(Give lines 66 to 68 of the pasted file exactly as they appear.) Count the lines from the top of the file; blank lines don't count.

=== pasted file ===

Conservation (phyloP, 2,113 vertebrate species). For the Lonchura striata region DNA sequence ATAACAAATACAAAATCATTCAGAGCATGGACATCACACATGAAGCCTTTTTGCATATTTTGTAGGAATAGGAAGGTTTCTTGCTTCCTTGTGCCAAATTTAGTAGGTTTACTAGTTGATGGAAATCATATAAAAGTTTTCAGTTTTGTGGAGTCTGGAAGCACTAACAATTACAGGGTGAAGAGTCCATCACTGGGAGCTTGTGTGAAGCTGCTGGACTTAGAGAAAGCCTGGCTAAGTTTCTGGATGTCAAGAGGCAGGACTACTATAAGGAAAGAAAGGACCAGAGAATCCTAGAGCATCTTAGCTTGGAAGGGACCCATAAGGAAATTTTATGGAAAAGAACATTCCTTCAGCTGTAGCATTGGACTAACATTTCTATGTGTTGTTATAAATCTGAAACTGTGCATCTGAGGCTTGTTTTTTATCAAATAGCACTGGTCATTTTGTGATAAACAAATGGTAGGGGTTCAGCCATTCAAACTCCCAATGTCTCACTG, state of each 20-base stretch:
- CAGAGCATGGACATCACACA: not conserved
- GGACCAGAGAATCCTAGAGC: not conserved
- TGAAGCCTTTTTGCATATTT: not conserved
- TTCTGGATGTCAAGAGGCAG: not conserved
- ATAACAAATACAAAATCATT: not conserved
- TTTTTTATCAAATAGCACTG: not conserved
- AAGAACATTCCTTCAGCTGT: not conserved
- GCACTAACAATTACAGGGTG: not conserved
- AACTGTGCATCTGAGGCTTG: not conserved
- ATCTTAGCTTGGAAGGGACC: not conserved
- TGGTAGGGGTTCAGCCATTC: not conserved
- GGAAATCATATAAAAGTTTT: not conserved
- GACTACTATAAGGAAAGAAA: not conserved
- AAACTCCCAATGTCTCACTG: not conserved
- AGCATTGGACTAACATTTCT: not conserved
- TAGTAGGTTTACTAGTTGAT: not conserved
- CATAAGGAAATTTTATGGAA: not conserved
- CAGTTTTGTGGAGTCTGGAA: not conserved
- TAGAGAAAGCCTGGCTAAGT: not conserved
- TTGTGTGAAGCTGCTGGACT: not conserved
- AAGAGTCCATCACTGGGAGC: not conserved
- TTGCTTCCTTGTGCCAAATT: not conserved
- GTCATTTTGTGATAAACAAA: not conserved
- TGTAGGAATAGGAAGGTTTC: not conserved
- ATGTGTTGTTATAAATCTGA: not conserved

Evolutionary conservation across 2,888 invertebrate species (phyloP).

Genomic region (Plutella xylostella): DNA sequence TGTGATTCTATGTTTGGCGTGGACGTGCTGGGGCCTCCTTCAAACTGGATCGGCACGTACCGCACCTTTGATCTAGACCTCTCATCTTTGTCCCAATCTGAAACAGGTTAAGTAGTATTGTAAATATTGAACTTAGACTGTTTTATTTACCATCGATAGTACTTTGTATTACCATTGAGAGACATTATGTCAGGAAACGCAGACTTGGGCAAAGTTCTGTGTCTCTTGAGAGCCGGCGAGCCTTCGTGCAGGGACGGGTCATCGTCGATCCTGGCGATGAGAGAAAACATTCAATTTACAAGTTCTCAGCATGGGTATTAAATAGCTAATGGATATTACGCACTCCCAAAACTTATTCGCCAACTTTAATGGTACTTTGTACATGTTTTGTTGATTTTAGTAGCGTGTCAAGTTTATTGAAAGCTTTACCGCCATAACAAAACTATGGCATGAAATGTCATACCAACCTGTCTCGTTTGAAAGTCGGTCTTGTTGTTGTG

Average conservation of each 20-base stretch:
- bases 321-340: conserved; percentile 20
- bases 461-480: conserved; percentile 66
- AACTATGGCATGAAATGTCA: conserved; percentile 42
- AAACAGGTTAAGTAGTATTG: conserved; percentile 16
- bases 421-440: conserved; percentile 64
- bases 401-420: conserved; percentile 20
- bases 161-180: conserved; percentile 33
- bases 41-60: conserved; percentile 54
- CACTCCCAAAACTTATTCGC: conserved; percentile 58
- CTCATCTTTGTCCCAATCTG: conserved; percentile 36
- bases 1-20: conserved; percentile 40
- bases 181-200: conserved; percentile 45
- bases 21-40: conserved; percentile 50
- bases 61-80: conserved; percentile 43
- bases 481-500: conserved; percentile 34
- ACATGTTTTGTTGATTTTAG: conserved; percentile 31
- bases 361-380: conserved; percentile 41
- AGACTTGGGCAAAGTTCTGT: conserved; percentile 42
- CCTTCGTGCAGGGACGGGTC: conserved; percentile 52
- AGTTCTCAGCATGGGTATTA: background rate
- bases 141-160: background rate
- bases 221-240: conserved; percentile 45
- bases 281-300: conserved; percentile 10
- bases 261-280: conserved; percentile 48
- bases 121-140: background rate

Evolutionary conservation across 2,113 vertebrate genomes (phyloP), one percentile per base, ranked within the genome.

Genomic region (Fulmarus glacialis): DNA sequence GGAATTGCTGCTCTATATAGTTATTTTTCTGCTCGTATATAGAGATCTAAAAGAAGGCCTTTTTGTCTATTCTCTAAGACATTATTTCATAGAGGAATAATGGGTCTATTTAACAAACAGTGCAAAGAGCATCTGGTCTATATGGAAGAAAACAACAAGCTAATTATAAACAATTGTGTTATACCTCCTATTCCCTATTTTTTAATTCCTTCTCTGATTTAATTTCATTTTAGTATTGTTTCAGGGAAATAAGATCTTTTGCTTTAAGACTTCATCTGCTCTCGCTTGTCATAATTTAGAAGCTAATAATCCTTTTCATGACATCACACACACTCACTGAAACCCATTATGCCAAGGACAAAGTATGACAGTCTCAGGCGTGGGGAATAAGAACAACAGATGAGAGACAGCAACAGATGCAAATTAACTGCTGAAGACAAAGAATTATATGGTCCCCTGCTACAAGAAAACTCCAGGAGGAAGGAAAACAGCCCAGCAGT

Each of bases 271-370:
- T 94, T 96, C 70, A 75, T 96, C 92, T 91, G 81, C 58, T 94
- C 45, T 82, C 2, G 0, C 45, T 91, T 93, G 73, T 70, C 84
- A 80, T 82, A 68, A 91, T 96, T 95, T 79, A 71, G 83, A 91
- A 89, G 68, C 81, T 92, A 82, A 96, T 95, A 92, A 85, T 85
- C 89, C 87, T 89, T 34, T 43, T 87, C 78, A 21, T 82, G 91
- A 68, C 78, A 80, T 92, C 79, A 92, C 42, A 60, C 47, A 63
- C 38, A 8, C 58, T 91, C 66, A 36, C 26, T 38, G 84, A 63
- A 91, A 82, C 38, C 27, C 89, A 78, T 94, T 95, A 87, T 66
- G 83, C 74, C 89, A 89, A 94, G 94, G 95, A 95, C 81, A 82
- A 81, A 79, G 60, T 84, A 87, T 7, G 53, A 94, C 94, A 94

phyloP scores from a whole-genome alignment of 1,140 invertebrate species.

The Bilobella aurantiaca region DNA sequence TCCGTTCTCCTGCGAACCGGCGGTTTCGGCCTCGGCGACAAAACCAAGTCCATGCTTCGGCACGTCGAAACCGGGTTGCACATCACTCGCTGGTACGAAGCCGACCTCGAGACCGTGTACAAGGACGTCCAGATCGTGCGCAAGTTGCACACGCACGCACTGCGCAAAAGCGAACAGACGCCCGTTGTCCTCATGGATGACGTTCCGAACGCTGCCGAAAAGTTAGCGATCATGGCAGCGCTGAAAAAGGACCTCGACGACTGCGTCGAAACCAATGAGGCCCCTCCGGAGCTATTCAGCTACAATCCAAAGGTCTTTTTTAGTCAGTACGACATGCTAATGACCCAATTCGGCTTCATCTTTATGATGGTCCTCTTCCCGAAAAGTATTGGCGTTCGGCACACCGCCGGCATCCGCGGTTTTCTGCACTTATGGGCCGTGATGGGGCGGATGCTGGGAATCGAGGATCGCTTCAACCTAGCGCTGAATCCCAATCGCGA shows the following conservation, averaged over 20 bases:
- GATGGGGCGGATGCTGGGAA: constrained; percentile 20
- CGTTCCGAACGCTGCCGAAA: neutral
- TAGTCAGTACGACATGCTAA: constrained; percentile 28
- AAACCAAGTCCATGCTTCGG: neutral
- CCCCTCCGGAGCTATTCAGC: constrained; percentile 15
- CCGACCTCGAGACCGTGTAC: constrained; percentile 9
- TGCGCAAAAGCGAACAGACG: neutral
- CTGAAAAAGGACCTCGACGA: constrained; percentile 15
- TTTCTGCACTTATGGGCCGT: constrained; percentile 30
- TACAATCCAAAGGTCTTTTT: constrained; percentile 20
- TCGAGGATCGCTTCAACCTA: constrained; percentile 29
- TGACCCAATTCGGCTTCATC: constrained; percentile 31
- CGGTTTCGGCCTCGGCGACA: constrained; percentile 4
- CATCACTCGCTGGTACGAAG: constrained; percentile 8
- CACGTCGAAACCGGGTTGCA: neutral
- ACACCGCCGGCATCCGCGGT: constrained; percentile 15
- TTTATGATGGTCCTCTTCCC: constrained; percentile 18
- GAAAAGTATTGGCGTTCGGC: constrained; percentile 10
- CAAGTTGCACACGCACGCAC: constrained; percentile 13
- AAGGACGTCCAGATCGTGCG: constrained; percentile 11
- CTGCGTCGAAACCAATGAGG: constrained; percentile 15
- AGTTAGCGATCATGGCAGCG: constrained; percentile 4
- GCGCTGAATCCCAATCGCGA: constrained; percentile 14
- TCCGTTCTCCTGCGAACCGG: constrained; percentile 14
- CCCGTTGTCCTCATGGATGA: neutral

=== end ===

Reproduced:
- G 83, C 74, C 89, A 89, A 94, G 94, G 95, A 95, C 81, A 82
- A 81, A 79, G 60, T 84, A 87, T 7, G 53, A 94, C 94, A 94

phyloP scores from a whole-genome alignment of 1,140 invertebrate species.